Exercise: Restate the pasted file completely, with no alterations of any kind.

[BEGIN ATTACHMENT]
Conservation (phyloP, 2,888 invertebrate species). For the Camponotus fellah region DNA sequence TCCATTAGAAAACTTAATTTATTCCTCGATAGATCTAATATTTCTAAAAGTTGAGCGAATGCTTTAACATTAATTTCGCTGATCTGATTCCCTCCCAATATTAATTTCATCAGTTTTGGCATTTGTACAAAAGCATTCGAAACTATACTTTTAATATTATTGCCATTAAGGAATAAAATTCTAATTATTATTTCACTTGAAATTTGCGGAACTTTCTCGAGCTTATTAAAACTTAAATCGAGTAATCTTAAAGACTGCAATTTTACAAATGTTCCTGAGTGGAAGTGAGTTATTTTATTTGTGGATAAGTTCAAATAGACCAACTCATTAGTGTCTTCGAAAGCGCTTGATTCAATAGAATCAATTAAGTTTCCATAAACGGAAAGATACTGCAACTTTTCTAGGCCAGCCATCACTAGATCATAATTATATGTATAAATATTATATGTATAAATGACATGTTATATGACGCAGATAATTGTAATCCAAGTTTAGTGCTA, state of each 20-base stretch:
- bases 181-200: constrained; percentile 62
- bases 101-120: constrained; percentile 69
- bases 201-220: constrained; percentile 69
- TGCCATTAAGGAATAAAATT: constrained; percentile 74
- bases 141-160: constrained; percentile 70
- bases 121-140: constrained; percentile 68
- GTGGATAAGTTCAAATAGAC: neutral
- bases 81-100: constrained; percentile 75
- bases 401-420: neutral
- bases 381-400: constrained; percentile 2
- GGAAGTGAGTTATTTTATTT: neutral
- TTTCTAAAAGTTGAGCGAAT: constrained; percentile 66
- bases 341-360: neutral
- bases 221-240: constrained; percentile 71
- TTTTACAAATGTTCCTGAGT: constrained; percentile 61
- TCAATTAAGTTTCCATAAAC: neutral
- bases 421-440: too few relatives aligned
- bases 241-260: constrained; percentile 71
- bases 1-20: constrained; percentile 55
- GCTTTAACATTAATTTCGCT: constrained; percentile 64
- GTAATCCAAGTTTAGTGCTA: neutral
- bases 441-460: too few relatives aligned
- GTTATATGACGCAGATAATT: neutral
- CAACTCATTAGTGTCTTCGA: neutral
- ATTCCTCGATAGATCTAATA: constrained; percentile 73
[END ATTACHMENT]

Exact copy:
Conservation (phyloP, 2,888 invertebrate species). For the Camponotus fellah region DNA sequence TCCATTAGAAAACTTAATTTATTCCTCGATAGATCTAATATTTCTAAAAGTTGAGCGAATGCTTTAACATTAATTTCGCTGATCTGATTCCCTCCCAATATTAATTTCATCAGTTTTGGCATTTGTACAAAAGCATTCGAAACTATACTTTTAATATTATTGCCATTAAGGAATAAAATTCTAATTATTATTTCACTTGAAATTTGCGGAACTTTCTCGAGCTTATTAAAACTTAAATCGAGTAATCTTAAAGACTGCAATTTTACAAATGTTCCTGAGTGGAAGTGAGTTATTTTATTTGTGGATAAGTTCAAATAGACCAACTCATTAGTGTCTTCGAAAGCGCTTGATTCAATAGAATCAATTAAGTTTCCATAAACGGAAAGATACTGCAACTTTTCTAGGCCAGCCATCACTAGATCATAATTATATGTATAAATATTATATGTATAAATGACATGTTATATGACGCAGATAATTGTAATCCAAGTTTAGTGCTA, state of each 20-base stretch:
- bases 181-200: constrained; percentile 62
- bases 101-120: constrained; percentile 69
- bases 201-220: constrained; percentile 69
- TGCCATTAAGGAATAAAATT: constrained; percentile 74
- bases 141-160: constrained; percentile 70
- bases 121-140: constrained; percentile 68
- GTGGATAAGTTCAAATAGAC: neutral
- bases 81-100: constrained; percentile 75
- bases 401-420: neutral
- bases 381-400: constrained; percentile 2
- GGAAGTGAGTTATTTTATTT: neutral
- TTTCTAAAAGTTGAGCGAAT: constrained; percentile 66
- bases 341-360: neutral
- bases 221-240: constrained; percentile 71
- TTTTACAAATGTTCCTGAGT: constrained; percentile 61
- TCAATTAAGTTTCCATAAAC: neutral
- bases 421-440: too few relatives aligned
- bases 241-260: constrained; percentile 71
- bases 1-20: constrained; percentile 55
- GCTTTAACATTAATTTCGCT: constrained; percentile 64
- GTAATCCAAGTTTAGTGCTA: neutral
- bases 441-460: too few relatives aligned
- GTTATATGACGCAGATAATT: neutral
- CAACTCATTAGTGTCTTCGA: neutral
- ATTCCTCGATAGATCTAATA: constrained; percentile 73